Almost all active COVID-19 cases in Regina are likely variants of concern, doctor says

As many as 90 per cent of active COVID-19 cases in Regina are variants of concern, says an infectious diseases doctor in Regina.

City probably has the highest proportion of cases caused by variants of concern in the country: Dr. Alex Wong

Dr. Alex Wong, infectious diseases specialist, says the variant strains spread more easily and Regina residents can't let their guard down. (CBC)

As many as 90 per cent of active COVID-19 cases in Regina are variants of concern, says an infectious diseases doctor in Regina.

"We probably have the highest proportion of cases of COVID-19 caused by variants of concern in the country," Dr. Alex Wong said on CBC Radio's The Morning Edition.

He said what's known about the virus and its variants is always changing, but their increased transmissibility is a certainty. 

"We need to be much more careful with regards to what we're doing to keep ourselves healthy and keep ourselves from getting sick," he said. 

There are many variants circulating around the world, but health experts are primarily concerned with the emergence of three

  • B117, first discovered in the U.K..
  • B1351, first discovered in South Africa.
  • P1, which was first discovered in Japan, in four travellers who had been in Brazil.

"There does appear to be increased risks of poor outcomes and mortality and death, with the U.K. variant specifically," Wong said.

Tell us what you think!

Help shape the future of CBC article pages by taking a quick survey.

Regina mayor says city on standby for provincial direction

Regina Mayor Sandra Masters is pleading with residents to follow public health measures as cases, including variant cases, of COVID-19 continue to rise in the city.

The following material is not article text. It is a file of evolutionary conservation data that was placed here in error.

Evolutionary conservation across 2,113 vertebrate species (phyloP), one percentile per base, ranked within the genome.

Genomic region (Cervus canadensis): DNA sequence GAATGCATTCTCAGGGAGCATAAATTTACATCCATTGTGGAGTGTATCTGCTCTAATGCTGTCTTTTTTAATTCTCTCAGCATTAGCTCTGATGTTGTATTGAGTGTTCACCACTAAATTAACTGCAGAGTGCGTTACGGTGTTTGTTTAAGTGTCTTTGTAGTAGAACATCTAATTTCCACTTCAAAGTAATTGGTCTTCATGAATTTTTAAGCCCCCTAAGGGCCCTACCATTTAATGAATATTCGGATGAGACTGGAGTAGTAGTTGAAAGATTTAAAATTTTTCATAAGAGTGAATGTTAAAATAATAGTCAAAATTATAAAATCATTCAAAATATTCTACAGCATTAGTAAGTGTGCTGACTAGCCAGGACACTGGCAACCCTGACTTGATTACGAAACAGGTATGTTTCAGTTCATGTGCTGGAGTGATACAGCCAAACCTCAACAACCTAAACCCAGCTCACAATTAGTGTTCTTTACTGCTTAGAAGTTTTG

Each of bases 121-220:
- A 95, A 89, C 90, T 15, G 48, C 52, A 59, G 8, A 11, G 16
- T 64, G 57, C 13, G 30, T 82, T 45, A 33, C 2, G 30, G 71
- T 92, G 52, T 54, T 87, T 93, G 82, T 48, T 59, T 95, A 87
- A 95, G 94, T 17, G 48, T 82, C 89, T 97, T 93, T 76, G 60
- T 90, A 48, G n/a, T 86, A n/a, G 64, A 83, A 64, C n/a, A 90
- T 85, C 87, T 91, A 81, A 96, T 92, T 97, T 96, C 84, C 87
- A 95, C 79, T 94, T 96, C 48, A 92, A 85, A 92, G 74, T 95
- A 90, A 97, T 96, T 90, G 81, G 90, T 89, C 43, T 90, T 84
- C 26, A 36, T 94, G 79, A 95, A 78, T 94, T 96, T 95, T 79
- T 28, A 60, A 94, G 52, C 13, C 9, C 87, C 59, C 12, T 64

"Don't be the neighbour, the co-worker or the classmate that comes into contact with someone who is vulnerable to this disease," she said Tuesday. 

In talks with the province, Masters said a regional lockdown of the city was discussed, but nothing has been set in stone. She didn't say she was pushing for a lockdown.

"Anything is on the table," she said. The city has been put on standby for additional measures that may or may not come.

She said one of the challenges is that people are mostly spreading the variant in work and gathering settings, as opposed to going to restaurants or similar activities. In a lockdown, people who aren't following the rules still won't be following them in a lockdown, she said.

There's also a jurisdiction issue: the city doesn't have the same power the province has to shutdown certain locations. 

Masters said some vaccine supply has been rerouted to Regina to combat the rise in variant cases. She said the vaccine is what will get the city out of its current troubles. 

Wong said Reginans must stay vigilant and had similar thoughts to Masters about where spread is happening. 

"A lot of outbreaks that we're seeing in the city are occurring as a result of workplace settings and people attending workplaces when they're symptomatic and then sort of letting their guard down," he said.

"Those are situations where we just kind of have to try to avoid. Work from home as much as you can, you know, and follow the guidance."

One epidemiologist in Regina suggested a targeted lockdown on The Morning Edition Monday. Wong said he didn't disagree with that, but he's not the one who can make the decision. 

"It's kind of like our job to really point out the dangers of what may be taking place here," he said. 

"I think it's important to look at all measures necessary to contain the spread of the virus. At the same time ... it seems unlikely, at least at this point in time or this stage, that there's going to be a mandated lockdown."


Emily Pasiuk


Emily Pasiuk is a reporter for CBC Edmonton who also copy edits and produces television. She has filmed two documentaries. Emily reported in Saskatchewan for three years before moving to Edmonton in 2020. Tips? Ideas? Reach them at

With files from CBC Radio's The Morning Edition